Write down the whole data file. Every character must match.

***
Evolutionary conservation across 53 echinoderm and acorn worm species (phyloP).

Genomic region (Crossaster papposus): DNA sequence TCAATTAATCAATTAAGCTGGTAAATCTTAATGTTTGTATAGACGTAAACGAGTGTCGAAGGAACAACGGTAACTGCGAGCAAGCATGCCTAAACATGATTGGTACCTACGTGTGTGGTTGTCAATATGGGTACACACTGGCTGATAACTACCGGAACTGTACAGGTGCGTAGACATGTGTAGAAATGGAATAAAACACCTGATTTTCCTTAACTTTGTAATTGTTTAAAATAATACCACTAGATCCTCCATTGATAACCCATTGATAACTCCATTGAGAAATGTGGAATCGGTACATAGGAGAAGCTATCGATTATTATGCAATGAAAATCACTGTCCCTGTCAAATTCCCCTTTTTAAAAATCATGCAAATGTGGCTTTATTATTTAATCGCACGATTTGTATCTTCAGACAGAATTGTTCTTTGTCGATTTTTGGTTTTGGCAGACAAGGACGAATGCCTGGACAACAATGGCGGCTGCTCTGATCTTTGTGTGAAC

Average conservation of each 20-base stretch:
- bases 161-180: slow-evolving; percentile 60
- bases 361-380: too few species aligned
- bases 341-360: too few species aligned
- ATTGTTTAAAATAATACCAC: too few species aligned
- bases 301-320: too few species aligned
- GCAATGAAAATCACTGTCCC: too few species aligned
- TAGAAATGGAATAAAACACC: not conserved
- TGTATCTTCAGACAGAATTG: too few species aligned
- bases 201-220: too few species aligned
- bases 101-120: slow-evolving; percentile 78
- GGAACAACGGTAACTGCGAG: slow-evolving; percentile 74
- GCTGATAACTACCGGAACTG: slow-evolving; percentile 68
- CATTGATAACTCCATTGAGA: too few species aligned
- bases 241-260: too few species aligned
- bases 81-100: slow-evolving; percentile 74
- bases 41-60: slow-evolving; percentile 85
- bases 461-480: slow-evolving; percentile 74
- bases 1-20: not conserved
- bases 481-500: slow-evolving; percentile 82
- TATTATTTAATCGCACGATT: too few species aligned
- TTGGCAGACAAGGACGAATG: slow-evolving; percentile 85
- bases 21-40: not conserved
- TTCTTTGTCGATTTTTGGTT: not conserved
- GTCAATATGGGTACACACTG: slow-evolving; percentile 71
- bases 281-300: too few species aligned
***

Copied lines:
Evolutionary conservation across 53 echinoderm and acorn worm species (phyloP).

Genomic region (Crossaster papposus): DNA sequence TCAATTAATCAATTAAGCTGGTAAATCTTAATGTTTGTATAGACGTAAACGAGTGTCGAAGGAACAACGGTAACTGCGAGCAAGCATGCCTAAACATGATTGGTACCTACGTGTGTGGTTGTCAATATGGGTACACACTGGCTGATAACTACCGGAACTGTACAGGTGCGTAGACATGTGTAGAAATGGAATAAAACACCTGATTTTCCTTAACTTTGTAATTGTTTAAAATAATACCACTAGATCCTCCATTGATAACCCATTGATAACTCCATTGAGAAATGTGGAATCGGTACATAGGAGAAGCTATCGATTATTATGCAATGAAAATCACTGTCCCTGTCAAATTCCCCTTTTTAAAAATCATGCAAATGTGGCTTTATTATTTAATCGCACGATTTGTATCTTCAGACAGAATTGTTCTTTGTCGATTTTTGGTTTTGGCAGACAAGGACGAATGCCTGGACAACAATGGCGGCTGCTCTGATCTTTGTGTGAAC

Average conservation of each 20-base stretch:
- bases 161-180: slow-evolving; percentile 60
- bases 361-380: too few species aligned
- bases 341-360: too few species aligned
- ATTGTTTAAAATAATACCAC: too few species aligned
- bases 301-320: too few species aligned
- GCAATGAAAATCACTGTCCC: too few species aligned
- TAGAAATGGAATAAAACACC: not conserved
- TGTATCTTCAGACAGAATTG: too few species aligned
- bases 201-220: too few species aligned
- bases 101-120: slow-evolving; percentile 78
- GGAACAACGGTAACTGCGAG: slow-evolving; percentile 74
- GCTGATAACTACCGGAACTG: slow-evolving; percentile 68
- CATTGATAACTCCATTGAGA: too few species aligned
- bases 241-260: too few species aligned
- bases 81-100: slow-evolving; percentile 74
- bases 41-60: slow-evolving; percentile 85
- bases 461-480: slow-evolving; percentile 74
- bases 1-20: not conserved
- bases 481-500: slow-evolving; percentile 82
- TATTATTTAATCGCACGATT: too few species aligned
- TTGGCAGACAAGGACGAATG: slow-evolving; percentile 85
- bases 21-40: not conserved
- TTCTTTGTCGATTTTTGGTT: not conserved
- GTCAATATGGGTACACACTG: slow-evolving; percentile 71
- bases 281-300: too few species aligned